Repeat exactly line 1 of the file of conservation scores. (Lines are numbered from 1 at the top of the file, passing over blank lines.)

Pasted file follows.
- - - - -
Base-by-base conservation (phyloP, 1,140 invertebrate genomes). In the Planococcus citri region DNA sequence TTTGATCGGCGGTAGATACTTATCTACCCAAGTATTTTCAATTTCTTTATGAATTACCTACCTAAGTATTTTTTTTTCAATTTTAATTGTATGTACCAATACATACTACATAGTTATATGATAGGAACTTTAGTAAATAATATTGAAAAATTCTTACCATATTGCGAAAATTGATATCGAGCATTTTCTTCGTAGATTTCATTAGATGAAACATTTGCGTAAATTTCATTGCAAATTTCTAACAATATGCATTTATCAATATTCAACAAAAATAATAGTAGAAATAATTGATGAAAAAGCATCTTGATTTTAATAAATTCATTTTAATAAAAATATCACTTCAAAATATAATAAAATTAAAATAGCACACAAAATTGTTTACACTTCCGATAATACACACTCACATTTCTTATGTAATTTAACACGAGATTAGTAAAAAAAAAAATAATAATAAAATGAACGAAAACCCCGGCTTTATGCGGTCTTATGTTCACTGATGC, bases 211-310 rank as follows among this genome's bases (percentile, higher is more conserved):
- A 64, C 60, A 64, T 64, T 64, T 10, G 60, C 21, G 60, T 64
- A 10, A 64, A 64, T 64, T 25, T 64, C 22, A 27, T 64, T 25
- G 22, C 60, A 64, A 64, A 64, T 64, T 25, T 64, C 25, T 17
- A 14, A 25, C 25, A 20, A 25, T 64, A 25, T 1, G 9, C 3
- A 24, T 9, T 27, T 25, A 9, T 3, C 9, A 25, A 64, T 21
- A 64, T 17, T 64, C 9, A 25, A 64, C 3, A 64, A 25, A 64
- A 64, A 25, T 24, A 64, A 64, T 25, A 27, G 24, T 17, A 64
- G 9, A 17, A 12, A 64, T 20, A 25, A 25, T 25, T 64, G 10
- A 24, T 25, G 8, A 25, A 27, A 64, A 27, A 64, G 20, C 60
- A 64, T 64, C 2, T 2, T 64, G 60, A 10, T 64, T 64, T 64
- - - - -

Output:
Base-by-base conservation (phyloP, 1,140 invertebrate genomes). In the Planococcus citri region DNA sequence TTTGATCGGCGGTAGATACTTATCTACCCAAGTATTTTCAATTTCTTTATGAATTACCTACCTAAGTATTTTTTTTTCAATTTTAATTGTATGTACCAATACATACTACATAGTTATATGATAGGAACTTTAGTAAATAATATTGAAAAATTCTTACCATATTGCGAAAATTGATATCGAGCATTTTCTTCGTAGATTTCATTAGATGAAACATTTGCGTAAATTTCATTGCAAATTTCTAACAATATGCATTTATCAATATTCAACAAAAATAATAGTAGAAATAATTGATGAAAAAGCATCTTGATTTTAATAAATTCATTTTAATAAAAATATCACTTCAAAATATAATAAAATTAAAATAGCACACAAAATTGTTTACACTTCCGATAATACACACTCACATTTCTTATGTAATTTAACACGAGATTAGTAAAAAAAAAAATAATAATAAAATGAACGAAAACCCCGGCTTTATGCGGTCTTATGTTCACTGATGC, bases 211-310 rank as follows among this genome's bases (percentile, higher is more conserved):